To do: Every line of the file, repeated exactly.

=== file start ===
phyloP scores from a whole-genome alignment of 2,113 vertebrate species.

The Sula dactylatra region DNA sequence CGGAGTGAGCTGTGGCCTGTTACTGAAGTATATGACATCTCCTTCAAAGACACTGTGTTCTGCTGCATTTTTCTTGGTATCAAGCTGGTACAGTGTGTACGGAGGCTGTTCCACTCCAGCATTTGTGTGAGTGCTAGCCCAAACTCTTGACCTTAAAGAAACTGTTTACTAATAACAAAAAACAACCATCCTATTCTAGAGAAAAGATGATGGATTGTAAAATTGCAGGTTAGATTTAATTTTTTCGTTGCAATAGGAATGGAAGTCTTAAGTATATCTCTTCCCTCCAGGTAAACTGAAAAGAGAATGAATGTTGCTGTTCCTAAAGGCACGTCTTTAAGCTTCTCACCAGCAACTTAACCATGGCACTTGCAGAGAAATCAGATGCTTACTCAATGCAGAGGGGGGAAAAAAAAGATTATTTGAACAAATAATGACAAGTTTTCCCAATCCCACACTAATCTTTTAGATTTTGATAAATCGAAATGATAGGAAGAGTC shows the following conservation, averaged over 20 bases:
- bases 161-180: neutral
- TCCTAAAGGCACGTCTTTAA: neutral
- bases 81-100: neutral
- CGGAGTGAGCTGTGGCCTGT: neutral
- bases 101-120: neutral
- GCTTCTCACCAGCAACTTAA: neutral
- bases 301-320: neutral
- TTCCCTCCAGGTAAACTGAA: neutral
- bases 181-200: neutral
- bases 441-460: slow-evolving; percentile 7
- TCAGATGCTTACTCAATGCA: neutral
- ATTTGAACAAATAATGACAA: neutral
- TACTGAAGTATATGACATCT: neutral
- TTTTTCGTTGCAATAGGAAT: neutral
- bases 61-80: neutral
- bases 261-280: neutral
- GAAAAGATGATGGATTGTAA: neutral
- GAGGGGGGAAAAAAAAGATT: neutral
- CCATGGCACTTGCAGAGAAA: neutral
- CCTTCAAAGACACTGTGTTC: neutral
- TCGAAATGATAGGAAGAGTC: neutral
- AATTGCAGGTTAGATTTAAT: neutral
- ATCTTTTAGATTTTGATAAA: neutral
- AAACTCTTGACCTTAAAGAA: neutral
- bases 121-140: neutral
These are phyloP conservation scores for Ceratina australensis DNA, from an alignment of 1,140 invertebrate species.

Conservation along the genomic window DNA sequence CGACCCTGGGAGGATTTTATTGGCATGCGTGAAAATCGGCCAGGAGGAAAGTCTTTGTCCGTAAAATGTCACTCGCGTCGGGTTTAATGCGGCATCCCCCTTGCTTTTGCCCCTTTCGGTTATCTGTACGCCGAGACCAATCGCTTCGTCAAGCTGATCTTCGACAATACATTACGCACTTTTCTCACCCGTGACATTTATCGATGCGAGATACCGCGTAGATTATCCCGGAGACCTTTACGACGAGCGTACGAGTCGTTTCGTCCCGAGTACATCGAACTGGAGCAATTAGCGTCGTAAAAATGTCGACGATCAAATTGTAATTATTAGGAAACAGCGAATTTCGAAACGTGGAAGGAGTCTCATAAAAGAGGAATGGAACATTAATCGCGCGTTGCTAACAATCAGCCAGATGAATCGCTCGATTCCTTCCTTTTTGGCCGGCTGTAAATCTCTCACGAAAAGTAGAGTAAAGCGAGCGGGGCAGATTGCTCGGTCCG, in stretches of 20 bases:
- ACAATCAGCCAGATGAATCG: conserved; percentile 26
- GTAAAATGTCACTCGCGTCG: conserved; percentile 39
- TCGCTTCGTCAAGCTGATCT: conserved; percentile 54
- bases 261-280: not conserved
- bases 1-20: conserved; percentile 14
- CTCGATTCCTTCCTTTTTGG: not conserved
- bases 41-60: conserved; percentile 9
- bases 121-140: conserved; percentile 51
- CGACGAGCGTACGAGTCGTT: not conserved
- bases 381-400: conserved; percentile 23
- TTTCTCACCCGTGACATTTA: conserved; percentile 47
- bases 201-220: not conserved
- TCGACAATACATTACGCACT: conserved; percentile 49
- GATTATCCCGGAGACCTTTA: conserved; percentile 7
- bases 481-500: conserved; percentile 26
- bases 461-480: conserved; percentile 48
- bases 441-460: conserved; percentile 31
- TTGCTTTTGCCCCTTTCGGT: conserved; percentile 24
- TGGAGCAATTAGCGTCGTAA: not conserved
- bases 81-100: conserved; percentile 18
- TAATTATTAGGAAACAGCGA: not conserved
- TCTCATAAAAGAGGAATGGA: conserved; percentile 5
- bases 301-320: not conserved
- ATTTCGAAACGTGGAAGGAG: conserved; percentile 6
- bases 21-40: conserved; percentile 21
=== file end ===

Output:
phyloP scores from a whole-genome alignment of 2,113 vertebrate species.

The Sula dactylatra region DNA sequence CGGAGTGAGCTGTGGCCTGTTACTGAAGTATATGACATCTCCTTCAAAGACACTGTGTTCTGCTGCATTTTTCTTGGTATCAAGCTGGTACAGTGTGTACGGAGGCTGTTCCACTCCAGCATTTGTGTGAGTGCTAGCCCAAACTCTTGACCTTAAAGAAACTGTTTACTAATAACAAAAAACAACCATCCTATTCTAGAGAAAAGATGATGGATTGTAAAATTGCAGGTTAGATTTAATTTTTTCGTTGCAATAGGAATGGAAGTCTTAAGTATATCTCTTCCCTCCAGGTAAACTGAAAAGAGAATGAATGTTGCTGTTCCTAAAGGCACGTCTTTAAGCTTCTCACCAGCAACTTAACCATGGCACTTGCAGAGAAATCAGATGCTTACTCAATGCAGAGGGGGGAAAAAAAAGATTATTTGAACAAATAATGACAAGTTTTCCCAATCCCACACTAATCTTTTAGATTTTGATAAATCGAAATGATAGGAAGAGTC shows the following conservation, averaged over 20 bases:
- bases 161-180: neutral
- TCCTAAAGGCACGTCTTTAA: neutral
- bases 81-100: neutral
- CGGAGTGAGCTGTGGCCTGT: neutral
- bases 101-120: neutral
- GCTTCTCACCAGCAACTTAA: neutral
- bases 301-320: neutral
- TTCCCTCCAGGTAAACTGAA: neutral
- bases 181-200: neutral
- bases 441-460: slow-evolving; percentile 7
- TCAGATGCTTACTCAATGCA: neutral
- ATTTGAACAAATAATGACAA: neutral
- TACTGAAGTATATGACATCT: neutral
- TTTTTCGTTGCAATAGGAAT: neutral
- bases 61-80: neutral
- bases 261-280: neutral
- GAAAAGATGATGGATTGTAA: neutral
- GAGGGGGGAAAAAAAAGATT: neutral
- CCATGGCACTTGCAGAGAAA: neutral
- CCTTCAAAGACACTGTGTTC: neutral
- TCGAAATGATAGGAAGAGTC: neutral
- AATTGCAGGTTAGATTTAAT: neutral
- ATCTTTTAGATTTTGATAAA: neutral
- AAACTCTTGACCTTAAAGAA: neutral
- bases 121-140: neutral
These are phyloP conservation scores for Ceratina australensis DNA, from an alignment of 1,140 invertebrate species.

Conservation along the genomic window DNA sequence CGACCCTGGGAGGATTTTATTGGCATGCGTGAAAATCGGCCAGGAGGAAAGTCTTTGTCCGTAAAATGTCACTCGCGTCGGGTTTAATGCGGCATCCCCCTTGCTTTTGCCCCTTTCGGTTATCTGTACGCCGAGACCAATCGCTTCGTCAAGCTGATCTTCGACAATACATTACGCACTTTTCTCACCCGTGACATTTATCGATGCGAGATACCGCGTAGATTATCCCGGAGACCTTTACGACGAGCGTACGAGTCGTTTCGTCCCGAGTACATCGAACTGGAGCAATTAGCGTCGTAAAAATGTCGACGATCAAATTGTAATTATTAGGAAACAGCGAATTTCGAAACGTGGAAGGAGTCTCATAAAAGAGGAATGGAACATTAATCGCGCGTTGCTAACAATCAGCCAGATGAATCGCTCGATTCCTTCCTTTTTGGCCGGCTGTAAATCTCTCACGAAAAGTAGAGTAAAGCGAGCGGGGCAGATTGCTCGGTCCG, in stretches of 20 bases:
- ACAATCAGCCAGATGAATCG: conserved; percentile 26
- GTAAAATGTCACTCGCGTCG: conserved; percentile 39
- TCGCTTCGTCAAGCTGATCT: conserved; percentile 54
- bases 261-280: not conserved
- bases 1-20: conserved; percentile 14
- CTCGATTCCTTCCTTTTTGG: not conserved
- bases 41-60: conserved; percentile 9
- bases 121-140: conserved; percentile 51
- CGACGAGCGTACGAGTCGTT: not conserved
- bases 381-400: conserved; percentile 23
- TTTCTCACCCGTGACATTTA: conserved; percentile 47
- bases 201-220: not conserved
- TCGACAATACATTACGCACT: conserved; percentile 49
- GATTATCCCGGAGACCTTTA: conserved; percentile 7
- bases 481-500: conserved; percentile 26
- bases 461-480: conserved; percentile 48
- bases 441-460: conserved; percentile 31
- TTGCTTTTGCCCCTTTCGGT: conserved; percentile 24
- TGGAGCAATTAGCGTCGTAA: not conserved
- bases 81-100: conserved; percentile 18
- TAATTATTAGGAAACAGCGA: not conserved
- TCTCATAAAAGAGGAATGGA: conserved; percentile 5
- bases 301-320: not conserved
- ATTTCGAAACGTGGAAGGAG: conserved; percentile 6
- bases 21-40: conserved; percentile 21